No, I’m not talking about some revisionist, politically correct version of history. I’m talking about the amazing story of how God used an Indian named Squanto as a special instrument of His providence.
Historical accounts of Squanto’s life vary, but historians believe that around 1608, more than a decade before the Pilgrims arrived, a group of English traders sailed to what is today Plymouth, Massachusetts. When the trusting Wampanoag Indians came out to trade, the traders took them, imprisoned them, transported them to Spain, and sold them into slavery. It was an unimaginable horror.
But God had an amazing plan for one of the captured Indians, a boy named Squanto.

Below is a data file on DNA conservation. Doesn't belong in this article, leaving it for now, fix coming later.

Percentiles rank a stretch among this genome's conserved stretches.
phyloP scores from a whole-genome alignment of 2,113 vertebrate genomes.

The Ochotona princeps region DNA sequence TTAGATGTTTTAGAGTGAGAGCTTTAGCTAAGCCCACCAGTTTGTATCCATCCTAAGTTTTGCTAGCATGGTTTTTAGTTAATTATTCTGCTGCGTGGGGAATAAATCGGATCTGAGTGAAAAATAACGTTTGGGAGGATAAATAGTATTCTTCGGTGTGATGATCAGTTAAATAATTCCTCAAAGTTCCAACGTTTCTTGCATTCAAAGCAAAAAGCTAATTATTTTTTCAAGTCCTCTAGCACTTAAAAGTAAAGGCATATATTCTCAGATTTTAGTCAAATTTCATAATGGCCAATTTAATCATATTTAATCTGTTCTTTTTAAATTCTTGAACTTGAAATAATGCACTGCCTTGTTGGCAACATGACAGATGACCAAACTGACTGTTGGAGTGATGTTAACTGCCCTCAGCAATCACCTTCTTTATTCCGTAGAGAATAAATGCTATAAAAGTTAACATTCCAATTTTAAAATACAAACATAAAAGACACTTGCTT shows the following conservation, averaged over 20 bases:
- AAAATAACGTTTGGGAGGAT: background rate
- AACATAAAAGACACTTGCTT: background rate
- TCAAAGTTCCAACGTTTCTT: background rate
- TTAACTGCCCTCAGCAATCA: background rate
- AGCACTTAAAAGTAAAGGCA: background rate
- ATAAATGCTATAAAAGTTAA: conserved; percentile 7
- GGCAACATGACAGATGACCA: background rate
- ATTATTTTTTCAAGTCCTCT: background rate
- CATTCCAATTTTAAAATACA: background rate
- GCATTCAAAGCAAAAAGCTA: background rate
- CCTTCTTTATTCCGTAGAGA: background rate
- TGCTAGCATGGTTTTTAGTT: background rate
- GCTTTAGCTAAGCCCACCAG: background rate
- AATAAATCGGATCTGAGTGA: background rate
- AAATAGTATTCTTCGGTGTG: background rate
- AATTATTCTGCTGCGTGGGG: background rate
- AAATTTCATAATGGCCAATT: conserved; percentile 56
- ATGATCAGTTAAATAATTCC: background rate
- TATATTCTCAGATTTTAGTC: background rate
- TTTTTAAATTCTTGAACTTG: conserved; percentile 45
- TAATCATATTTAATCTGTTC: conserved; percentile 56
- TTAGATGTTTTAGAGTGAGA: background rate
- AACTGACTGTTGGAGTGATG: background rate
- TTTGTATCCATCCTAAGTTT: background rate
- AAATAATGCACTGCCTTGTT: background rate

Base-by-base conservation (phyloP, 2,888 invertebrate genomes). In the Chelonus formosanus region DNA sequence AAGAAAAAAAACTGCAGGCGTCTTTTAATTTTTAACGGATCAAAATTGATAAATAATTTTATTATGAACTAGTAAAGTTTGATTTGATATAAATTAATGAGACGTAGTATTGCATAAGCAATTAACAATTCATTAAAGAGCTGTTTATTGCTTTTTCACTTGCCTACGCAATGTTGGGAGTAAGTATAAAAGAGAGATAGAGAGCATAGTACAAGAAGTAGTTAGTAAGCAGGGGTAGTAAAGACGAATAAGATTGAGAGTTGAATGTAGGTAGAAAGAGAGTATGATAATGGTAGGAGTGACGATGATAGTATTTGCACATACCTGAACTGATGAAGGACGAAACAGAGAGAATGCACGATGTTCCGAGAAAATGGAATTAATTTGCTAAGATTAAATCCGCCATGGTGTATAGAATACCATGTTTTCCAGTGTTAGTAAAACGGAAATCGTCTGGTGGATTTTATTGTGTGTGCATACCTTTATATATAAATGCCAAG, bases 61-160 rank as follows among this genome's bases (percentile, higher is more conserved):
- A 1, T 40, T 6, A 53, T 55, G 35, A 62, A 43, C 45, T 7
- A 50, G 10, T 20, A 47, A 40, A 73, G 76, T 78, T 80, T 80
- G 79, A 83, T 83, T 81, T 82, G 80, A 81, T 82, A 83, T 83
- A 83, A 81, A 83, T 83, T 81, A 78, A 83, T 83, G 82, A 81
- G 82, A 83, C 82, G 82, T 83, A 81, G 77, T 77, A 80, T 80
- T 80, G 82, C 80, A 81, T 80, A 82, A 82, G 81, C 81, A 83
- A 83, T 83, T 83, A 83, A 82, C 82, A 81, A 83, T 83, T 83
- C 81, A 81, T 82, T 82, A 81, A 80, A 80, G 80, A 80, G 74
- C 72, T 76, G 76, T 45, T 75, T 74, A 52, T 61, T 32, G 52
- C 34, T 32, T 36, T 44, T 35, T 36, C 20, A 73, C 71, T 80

Squanto was bought by a well-meaning Spanish monk, who treated him well and taught him the Christian faith. Squanto eventually made his way to England and worked in the stables of a man named John Slaney. Slaney sympathized with Squanto’s desire to return home, and he promised to put the Indian on the first vessel bound for America.
It wasn’t until 1619, ten years after Squanto was first kidnapped, that a ship was found. Finally, after a decade of exile and heartbreak, Squanto was on his way home.
But when he arrived in Massachusetts, more heartbreak awaited him. An epidemic had wiped out Squanto’s entire village.
We can only imagine what must have gone through Squanto’s mind. Why had God allowed him to return home, against all odds, only to find his loved ones dead?
A year later, the answer came. A shipload of English families arrived and settled on the very land once occupied by Squanto’s people. Squanto went to meet them, greeting the startled Pilgrims in English.